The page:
Finally, on the road by nine, still a good start for us. We managed to go for almost an hour before pulling over for our first coffee stop. Port Macquarie seemed like a long way away. ‘18 hr 4 min (1,747.9 km) via Sturt Hwy/A20’ according to Google Maps, meaning it will take us five days if we hurry.
What a time we live in. This is our first long road trip since arriving back from The Netherlands more than seven months ago when we went into quarantine for a couple of weeks and stayed home for the following months except for two short camping trips.
We had Brendan with us for these seven months. Teaching in Lahore, Pakistan he was given 48-hour notice to leave due to Covid-19, did his quarantine in Adelaide then spent every weekday with us teaching his fifth-grade class via Zoom @ our house. The door was closed but we would listen in sometimes. They sounded like quite lively classes, quite different from the years Narda and I were teaching. One of my favourite interactions was when Narda took him a cup of coffee and a child in Lahore watching said, ‘you still live with your mother?’ We stayed away the rest of the time. We would have dinner every day at five pm as that was lunch time in Lahore and the children would be away for half an hour. They still had their regular schedules such as their specials; Phys ed, library, even music classes. All through Zoom as they were home. Sixteen students are a lot, I would think, to keep track of via computer, but Brendan did. It is an American private school with classes taught in English. We had visited Lahore in November 2019 (blog @ https://neuage.me/2019/11/29/lahore/) including a visit to Brendan’s school.
Brendan returned to Lahore a few days ago. They were doing a mixture of in-person teaching at the school and online teaching. After a week, the school went into lockdown and Brendan is back to teaching on Zoom, hopefully temporarily.
Two days before we left, my son, Sacha, came over from Melbourne. He had to do a two-week quarantine at a hotel as the border between his home state, Victoria and our COVID-19-free state has been closed since July so we got to see him for a couple of days before leaving. I wrote about that , ‘A cautionary tale’, https://neuage.me/2020/10/25/a-cautionary-tale/ at the time.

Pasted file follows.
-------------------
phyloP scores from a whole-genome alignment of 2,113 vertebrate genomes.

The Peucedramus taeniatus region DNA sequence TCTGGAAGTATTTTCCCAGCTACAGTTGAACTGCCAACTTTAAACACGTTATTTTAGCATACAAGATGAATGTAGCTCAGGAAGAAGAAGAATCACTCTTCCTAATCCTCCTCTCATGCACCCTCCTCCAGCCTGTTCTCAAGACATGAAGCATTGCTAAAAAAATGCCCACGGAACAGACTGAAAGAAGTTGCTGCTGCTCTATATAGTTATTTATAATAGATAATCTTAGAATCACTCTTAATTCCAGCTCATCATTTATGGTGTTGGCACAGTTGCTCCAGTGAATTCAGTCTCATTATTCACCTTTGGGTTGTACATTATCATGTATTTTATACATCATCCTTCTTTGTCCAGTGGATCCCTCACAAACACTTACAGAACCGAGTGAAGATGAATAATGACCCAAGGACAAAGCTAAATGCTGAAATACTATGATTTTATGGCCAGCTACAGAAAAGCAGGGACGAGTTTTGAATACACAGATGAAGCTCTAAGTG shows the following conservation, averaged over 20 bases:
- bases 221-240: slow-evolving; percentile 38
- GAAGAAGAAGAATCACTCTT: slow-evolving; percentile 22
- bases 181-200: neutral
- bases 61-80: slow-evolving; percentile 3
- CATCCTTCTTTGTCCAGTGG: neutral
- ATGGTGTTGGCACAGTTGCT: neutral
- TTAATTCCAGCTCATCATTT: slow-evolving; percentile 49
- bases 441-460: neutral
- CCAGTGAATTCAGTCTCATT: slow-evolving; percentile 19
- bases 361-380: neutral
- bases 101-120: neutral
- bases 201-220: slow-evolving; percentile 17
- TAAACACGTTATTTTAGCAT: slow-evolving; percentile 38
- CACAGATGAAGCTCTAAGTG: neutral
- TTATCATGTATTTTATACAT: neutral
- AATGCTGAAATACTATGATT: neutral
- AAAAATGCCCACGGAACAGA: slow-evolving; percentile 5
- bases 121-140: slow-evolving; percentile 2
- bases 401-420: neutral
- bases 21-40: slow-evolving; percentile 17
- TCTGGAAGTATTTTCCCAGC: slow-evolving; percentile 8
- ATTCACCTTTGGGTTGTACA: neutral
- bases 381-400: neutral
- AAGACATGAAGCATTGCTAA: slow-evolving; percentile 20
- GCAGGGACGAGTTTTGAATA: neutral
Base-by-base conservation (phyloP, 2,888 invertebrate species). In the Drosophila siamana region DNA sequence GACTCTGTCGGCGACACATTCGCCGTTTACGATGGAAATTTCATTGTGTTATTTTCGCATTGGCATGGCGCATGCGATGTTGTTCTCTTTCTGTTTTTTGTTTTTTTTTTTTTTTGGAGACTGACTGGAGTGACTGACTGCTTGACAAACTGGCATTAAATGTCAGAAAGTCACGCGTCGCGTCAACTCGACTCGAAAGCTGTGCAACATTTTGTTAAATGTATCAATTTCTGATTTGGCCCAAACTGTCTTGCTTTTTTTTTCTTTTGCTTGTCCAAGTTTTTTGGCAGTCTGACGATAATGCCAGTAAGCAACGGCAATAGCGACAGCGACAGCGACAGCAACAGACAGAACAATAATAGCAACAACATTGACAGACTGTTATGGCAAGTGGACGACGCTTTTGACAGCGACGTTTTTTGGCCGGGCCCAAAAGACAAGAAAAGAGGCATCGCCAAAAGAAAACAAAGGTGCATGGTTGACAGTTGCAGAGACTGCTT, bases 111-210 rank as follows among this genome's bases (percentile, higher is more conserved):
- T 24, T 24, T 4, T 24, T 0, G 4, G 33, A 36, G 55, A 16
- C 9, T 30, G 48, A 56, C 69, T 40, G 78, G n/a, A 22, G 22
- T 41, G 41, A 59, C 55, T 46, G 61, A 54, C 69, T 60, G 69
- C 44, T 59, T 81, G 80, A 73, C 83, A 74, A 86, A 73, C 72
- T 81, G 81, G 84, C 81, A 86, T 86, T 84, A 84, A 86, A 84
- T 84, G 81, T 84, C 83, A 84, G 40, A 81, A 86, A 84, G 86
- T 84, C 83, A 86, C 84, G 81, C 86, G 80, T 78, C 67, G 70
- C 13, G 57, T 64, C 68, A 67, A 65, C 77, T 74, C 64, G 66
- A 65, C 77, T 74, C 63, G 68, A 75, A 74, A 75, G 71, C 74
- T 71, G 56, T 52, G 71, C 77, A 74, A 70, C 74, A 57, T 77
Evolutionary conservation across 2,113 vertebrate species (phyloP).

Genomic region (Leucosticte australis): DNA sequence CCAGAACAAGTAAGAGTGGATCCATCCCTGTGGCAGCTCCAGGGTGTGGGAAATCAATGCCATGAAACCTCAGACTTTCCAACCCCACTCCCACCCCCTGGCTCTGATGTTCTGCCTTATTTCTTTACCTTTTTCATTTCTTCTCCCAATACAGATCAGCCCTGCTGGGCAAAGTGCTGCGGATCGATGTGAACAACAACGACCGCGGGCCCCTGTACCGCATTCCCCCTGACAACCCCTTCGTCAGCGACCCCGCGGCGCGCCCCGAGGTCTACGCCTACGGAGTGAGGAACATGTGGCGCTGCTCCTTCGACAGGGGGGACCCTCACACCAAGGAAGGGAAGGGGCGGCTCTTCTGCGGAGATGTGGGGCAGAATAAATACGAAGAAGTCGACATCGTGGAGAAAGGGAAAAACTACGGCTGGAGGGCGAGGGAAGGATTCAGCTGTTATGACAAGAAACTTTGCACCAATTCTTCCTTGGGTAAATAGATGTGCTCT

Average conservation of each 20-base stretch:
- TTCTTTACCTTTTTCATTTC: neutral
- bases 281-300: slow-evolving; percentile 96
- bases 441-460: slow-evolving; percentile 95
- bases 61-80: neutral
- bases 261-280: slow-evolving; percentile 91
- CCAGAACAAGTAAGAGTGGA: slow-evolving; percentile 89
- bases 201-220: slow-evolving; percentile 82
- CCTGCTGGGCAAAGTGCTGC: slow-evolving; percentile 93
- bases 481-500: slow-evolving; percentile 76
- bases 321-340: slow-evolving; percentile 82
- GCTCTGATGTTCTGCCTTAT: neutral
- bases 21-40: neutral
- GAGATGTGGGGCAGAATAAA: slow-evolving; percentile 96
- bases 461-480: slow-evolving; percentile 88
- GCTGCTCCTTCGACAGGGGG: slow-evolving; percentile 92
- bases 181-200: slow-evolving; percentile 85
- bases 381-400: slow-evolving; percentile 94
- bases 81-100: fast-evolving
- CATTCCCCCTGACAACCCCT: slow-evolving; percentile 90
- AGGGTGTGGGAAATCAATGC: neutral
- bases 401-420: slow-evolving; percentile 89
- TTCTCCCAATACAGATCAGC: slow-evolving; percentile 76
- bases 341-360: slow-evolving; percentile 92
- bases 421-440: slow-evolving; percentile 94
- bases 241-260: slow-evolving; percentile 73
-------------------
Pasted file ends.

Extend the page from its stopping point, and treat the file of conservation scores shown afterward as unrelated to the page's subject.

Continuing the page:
What a time before we left. I voted a month ago as I am a duel citizen, born in Michigan, growing up (sort of) in New York until 16 then all over the States (mainly New Orleans, NYC, Hawaii, California, Maryland, and Oregon until 33 years old when I moved to Australia). As New Jersey was our last home (Narda and I lived in Jersey City in 2010) I am voting through that state. Sacha, another one of those duel citizens you read about in comic books, born in Hawaii in 1981, six-months before we moved to Adelaide, voted in his first USA election, via Hawaii.
Narda, not exactly a duel citizen, we lived in New York from 2002 – 2010 (including a bit in New Jersey at the end) has a strong tie to what happens in the States. Her son, grandson and daughter-in-law live in Washington DC not far from the White House. We were so sure Biden would win by a landslide and it would be obvious by the end of election day on the third of November. We were aware of all that Bill Maher has been saying all year that Trump would be ahead by election night and would proclaim himself the victor. Tuesday in the USA is Wednesday in Adelaide. We had the TV on all day and as the day progressed so did Trump’s numbers. We were extremely upset and stressed along with 75,000 million Americans who voted for Biden. I became physically ill, sore throat, cough, runny nose – not COVID-19 because we had not been anywhere to catch it. The next day, our Thursday, things were looking even worse, with Trump declaring himself the winner. We got Sacha’s car back to him at six am as he was through his 14-day quarantine and we went out to brekky. At home we continued to pack and prepare for our road trip and three-week house exchange in Port Macquarie. We spent Friday with Sacha, the news of Biden getting Michigan (my birthplace) then leading in Nevada and Arizona was helping us heal. Then there was Georgia. Really! How could that be? A southern state voting for a Democrat. Holy Guacamole! Yes, it was true with more and more votes going toward Biden.
We felt good driving toward our first night’s destination, Broken Hill. We got there five o’clock, taking only eight hours for a typical five-and a half hour drive. We take turns every hour or so and the passenger keeps the driver UpToDate with what is happening in the States. We even took a break from the election, that Saturday, four days later, to listen to Michael Palin’s audiobook on his trip to North Korea. A good listen or read if you need something interesting to take your mind off whatever.
Broken Hill was our first time out of South Australia since March. There was no one at the border stopping people coming in. I believe it is only those coming into South Australia that are being stopped and checked that they have permission to enter. We are hoping when we return in December that the border is totally open. We plan to come home via Victoria if those borders are open. It is impossible to know what will be. The worse that could happen would be a new surge of viruses and we would have to quarantine in a hotel in Adelaide like Sacha did, @ $3000 for two-weeks, which we will not do. We will just camp as long as it takes to get home.